LAS VEGAS — Less than a week after the Bruins season ended in heartbreaking fashion, general manager Don Sweeney already has a lot on his plate.
With a quick turnaround to focus on the offseason and the moves he needs to make for the Bruins for the next season, Sweeney also is in Las Vegas preparing as a finalist for the league’s General Manager of the Year Award.
It’s a lot more bitter than sweet.
“It’s a privilege to be acknowledged by your peer group,” Sweeney said. “A lot of work goes in. Obviously, we share the reflection of the organization overall, the support you get. It’s a little bit hard for us as the Boston Bruins to be fully on board and celebrating and such, but like I said, it’s a testament to the organization overall to be here.”
The offseason certainly didn’t wait for the Bruins to get going. There already have been a couple of key trades, and some teams have retained free agents — see, Erik Karlsson — to shape the market before it gets going.
That’s one of the challenges of playing so deep into the season, but Sweeney already is working on reshaping the roster.
“It’s immediate,” he said. “We’ve had organizational meetings, draft related, pro meeting. You have to temper discussions, you’re not talking to other general managers around the league while you’re going through the Stanley Cup playoffs. But you come out of it and realize you’re making calls and other people are making calls and you have to make plans accordingly. Decisions to make, and the clock is not stopping for you, so you have to flip the switch.”
The Bruins offseason already is loaded with the need to retain restricted free agents such as Charlie McAvoy, Brandon Carlo and Danton Heinen. With Marcus Johansson possibly headed to the open market plus obvious improvements needed at right wing and potentially up the middle, it isn’t going to be any easier for the Bruins with reports of the salary cap barely budging at $82 million.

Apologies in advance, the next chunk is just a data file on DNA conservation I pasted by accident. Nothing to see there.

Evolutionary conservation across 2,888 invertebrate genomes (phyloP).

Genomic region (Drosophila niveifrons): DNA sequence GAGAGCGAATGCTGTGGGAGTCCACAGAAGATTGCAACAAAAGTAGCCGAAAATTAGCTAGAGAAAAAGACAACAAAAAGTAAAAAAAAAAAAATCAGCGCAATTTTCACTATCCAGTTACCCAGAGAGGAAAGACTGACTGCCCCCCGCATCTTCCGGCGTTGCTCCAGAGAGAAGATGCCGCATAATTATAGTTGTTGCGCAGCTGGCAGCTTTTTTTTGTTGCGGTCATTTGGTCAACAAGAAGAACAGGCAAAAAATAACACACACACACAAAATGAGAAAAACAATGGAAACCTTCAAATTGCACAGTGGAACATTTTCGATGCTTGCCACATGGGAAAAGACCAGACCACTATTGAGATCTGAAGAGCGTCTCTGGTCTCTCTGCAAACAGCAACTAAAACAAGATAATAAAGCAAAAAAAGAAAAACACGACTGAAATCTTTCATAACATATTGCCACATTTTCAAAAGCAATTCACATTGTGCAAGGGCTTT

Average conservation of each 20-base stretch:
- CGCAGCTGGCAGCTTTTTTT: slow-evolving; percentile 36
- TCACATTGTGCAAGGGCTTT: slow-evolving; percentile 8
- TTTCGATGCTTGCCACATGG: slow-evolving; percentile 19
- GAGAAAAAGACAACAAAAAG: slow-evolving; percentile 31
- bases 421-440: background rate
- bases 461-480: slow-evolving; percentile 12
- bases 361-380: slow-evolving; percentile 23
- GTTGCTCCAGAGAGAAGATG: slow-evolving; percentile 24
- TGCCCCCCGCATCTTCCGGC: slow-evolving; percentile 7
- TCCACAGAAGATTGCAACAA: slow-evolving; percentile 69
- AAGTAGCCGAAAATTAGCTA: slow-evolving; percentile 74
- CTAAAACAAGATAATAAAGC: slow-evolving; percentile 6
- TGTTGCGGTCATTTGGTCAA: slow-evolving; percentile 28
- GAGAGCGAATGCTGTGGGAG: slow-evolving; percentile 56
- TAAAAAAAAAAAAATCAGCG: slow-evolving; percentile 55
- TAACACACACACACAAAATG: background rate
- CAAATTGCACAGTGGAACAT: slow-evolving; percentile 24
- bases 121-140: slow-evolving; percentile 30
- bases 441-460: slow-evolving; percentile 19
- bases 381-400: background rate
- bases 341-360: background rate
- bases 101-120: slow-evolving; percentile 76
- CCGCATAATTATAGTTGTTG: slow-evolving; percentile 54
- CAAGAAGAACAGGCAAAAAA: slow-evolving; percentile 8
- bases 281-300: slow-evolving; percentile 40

It’s all part of balancing the roster in a hallmark offseason.
“We all forecast, and within a range of what you think it will be, act accordingly,” Sweeney said. “Players have to make adjustments to what their expectations are, as do individual teams. You see player movement now, and I think that will amp up for the draft, free agency, player interview periods and throughout the course of the summer. We all have challenges with signing our RFA players along with our UFA guys, but you have to do your planning accordingly. There’ll be adjustments made.”
Sweeney mentioned at his end-of-the-season presser that winger Anders Bjork is progressing after he injured his shoulder in Providence.
As the Bruins make their offseason plans, they can’t discount Bjork as a contender to make the team again, but there are things they would like to see him prove while healthy.
“Anders has missed a lot of time,” Sweeney said. “Certainly health is paramount to him to re-establish himself. We like what Anders brings to the table when he’s healthy. The speed, the ability to drive offense through the neutral zone. Would like him to score a little more regularly and that’s more from a selfish standpoint of shooting the puck. But he’s missed a lot of time so we’re going to need to have him come back fully healthy and confident to be the player we expect him to be.”
The Bruins will hit the ice again just under three months from now with their first preseason contest Sept. 16 in Newark, N.J., against the Devils. They will be on the road to face Philadelphia and Chicago before returning home to play each of those teams, starting Sept. 23 against the Flyers.